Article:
California has seen music scoring work plummet in the last 15 years in the face of runaway production and post-production. The Film & Television Tax Credit Program is a significant factor in bringing more of this work to the state, but continued improvements are needed to ensure the fair treatment of the professional musicians who rely on jobs creating the soundtracks to motion pictures and TV shows as their primary way to earn a living.
AB 1199, authored by Assemblymember Adrin Nazarian, introduces language that would for the first time require a specified amount of the total expenditures relating to music post-production be done in California in order for a production to qualify for an added rebate. Musicians applaud this preliminary language as a significant step in the right direction, and are optimistic that further development of the bill will continue to improve upon the existing tax credit program as it relates to music scoring in California.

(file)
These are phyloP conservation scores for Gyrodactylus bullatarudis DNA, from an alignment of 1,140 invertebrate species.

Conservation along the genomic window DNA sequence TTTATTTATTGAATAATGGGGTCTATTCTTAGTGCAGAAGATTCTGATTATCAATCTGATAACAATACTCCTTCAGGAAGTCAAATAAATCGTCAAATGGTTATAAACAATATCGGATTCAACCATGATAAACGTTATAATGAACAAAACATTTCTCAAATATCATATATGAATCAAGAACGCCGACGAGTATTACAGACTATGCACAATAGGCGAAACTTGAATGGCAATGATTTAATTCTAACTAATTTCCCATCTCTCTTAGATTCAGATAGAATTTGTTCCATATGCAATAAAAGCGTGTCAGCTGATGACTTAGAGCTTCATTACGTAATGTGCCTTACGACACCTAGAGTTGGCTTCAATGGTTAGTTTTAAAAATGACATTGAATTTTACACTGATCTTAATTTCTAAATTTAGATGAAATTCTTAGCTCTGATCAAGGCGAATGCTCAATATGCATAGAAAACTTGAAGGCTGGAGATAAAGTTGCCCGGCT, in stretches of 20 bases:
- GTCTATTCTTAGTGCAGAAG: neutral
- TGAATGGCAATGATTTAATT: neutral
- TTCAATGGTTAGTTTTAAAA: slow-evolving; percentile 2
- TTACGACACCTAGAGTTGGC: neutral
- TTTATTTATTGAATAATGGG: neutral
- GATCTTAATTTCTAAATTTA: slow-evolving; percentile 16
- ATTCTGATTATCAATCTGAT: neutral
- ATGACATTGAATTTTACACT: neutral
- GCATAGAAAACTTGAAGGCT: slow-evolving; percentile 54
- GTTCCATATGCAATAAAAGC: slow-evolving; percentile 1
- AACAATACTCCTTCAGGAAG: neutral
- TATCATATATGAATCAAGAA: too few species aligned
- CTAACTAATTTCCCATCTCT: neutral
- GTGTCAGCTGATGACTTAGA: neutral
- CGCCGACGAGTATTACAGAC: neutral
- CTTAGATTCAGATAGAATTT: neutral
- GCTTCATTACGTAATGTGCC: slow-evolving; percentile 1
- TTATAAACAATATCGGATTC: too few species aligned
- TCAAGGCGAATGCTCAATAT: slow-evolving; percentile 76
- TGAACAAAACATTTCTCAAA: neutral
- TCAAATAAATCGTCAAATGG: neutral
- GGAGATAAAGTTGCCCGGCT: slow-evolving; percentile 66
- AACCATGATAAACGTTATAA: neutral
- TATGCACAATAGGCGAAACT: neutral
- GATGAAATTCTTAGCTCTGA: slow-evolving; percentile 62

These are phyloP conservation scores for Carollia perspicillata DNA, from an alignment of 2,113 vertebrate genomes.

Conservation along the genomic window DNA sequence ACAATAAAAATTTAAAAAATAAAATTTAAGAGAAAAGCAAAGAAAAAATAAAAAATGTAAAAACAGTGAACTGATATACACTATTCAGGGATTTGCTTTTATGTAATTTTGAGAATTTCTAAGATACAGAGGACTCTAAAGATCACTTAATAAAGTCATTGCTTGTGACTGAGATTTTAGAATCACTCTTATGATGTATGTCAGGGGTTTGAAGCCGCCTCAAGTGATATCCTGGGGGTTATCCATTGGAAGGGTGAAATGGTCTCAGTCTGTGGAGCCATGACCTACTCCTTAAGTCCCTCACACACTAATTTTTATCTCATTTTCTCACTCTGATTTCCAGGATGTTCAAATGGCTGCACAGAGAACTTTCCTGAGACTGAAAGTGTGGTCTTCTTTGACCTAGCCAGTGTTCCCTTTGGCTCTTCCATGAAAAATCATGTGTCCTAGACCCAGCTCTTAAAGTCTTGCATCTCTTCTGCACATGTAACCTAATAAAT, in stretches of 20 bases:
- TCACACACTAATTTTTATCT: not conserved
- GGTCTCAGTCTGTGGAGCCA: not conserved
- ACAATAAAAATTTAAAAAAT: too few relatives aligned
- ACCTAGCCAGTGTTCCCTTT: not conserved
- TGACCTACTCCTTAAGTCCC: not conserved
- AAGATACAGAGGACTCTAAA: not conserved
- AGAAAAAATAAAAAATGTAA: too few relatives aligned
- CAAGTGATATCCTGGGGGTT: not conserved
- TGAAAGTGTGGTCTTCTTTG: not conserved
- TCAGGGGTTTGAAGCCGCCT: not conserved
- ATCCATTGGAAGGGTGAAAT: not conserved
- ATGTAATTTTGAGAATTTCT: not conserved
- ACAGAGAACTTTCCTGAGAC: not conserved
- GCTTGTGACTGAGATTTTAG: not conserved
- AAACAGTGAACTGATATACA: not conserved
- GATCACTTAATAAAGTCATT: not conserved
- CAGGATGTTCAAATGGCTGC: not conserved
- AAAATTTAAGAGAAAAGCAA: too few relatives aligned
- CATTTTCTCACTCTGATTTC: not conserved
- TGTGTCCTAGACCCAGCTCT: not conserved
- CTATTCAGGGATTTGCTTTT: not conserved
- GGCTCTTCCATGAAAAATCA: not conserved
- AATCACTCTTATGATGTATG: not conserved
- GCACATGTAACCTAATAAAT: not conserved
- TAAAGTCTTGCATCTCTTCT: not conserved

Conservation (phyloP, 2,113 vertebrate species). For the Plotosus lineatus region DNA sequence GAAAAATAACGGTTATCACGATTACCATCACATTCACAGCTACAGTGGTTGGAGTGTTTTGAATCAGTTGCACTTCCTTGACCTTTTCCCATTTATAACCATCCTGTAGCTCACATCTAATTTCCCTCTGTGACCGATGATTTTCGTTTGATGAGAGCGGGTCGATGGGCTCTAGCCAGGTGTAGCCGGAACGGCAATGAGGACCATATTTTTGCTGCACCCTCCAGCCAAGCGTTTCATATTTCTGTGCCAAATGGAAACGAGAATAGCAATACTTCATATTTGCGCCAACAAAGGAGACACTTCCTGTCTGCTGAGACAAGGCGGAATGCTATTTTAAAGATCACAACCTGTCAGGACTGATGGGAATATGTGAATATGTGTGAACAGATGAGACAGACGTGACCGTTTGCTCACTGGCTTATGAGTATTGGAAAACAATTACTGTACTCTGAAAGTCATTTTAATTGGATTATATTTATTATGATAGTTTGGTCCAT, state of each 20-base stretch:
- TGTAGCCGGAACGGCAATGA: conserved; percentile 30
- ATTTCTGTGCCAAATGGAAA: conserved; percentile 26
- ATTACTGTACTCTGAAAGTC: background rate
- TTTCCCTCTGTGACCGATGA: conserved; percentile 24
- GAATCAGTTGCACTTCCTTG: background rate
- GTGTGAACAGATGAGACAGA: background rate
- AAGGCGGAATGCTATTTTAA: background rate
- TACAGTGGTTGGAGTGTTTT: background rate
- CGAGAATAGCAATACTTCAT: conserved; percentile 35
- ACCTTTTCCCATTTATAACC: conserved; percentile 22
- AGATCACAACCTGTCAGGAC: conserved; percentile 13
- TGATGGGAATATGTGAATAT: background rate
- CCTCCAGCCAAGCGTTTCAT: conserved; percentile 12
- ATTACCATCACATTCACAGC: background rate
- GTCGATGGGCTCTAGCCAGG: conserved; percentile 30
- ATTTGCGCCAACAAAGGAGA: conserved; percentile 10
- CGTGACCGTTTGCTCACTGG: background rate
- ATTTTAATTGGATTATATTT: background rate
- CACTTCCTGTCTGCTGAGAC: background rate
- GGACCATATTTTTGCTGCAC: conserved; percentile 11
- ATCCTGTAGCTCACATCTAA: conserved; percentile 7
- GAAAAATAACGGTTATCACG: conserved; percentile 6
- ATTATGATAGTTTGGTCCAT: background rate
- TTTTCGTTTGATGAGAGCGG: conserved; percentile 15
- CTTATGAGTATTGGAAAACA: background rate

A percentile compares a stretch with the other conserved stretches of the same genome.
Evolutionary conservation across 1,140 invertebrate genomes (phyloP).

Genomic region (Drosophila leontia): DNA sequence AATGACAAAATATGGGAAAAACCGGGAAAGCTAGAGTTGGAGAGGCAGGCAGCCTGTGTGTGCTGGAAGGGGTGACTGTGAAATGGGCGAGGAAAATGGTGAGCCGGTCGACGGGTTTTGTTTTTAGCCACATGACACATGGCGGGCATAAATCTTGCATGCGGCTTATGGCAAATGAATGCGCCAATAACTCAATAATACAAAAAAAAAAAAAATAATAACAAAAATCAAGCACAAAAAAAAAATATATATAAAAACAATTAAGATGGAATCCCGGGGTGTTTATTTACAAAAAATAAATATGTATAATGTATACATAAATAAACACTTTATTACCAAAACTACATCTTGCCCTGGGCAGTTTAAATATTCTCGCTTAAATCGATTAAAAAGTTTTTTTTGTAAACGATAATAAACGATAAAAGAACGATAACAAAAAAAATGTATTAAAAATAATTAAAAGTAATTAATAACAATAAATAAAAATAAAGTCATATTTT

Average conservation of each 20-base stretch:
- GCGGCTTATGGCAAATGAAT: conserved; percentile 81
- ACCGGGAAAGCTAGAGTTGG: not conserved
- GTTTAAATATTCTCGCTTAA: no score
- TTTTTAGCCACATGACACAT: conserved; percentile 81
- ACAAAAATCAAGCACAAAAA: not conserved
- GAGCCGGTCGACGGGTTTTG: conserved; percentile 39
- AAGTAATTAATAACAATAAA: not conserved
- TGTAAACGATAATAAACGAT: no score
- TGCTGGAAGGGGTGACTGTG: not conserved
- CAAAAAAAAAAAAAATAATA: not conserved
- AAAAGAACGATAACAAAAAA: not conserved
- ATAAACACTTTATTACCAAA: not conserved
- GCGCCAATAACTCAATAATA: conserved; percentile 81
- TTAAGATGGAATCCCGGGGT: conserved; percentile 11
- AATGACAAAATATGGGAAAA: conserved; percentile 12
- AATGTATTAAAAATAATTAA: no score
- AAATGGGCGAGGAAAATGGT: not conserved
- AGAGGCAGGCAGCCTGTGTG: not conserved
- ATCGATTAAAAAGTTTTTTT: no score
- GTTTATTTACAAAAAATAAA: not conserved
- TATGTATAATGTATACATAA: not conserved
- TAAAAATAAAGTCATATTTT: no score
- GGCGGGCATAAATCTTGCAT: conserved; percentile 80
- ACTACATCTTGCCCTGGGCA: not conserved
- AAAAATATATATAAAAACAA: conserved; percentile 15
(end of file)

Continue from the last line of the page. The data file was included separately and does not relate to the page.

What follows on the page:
It is imperative that California policymakers take decisive steps now to ensure production companies that benefit from the state's $300-million annual tax credit program are made accountable to hold professional musicians to the same industry standard as actors, writers, grips, carpenters, drivers and other industry workers.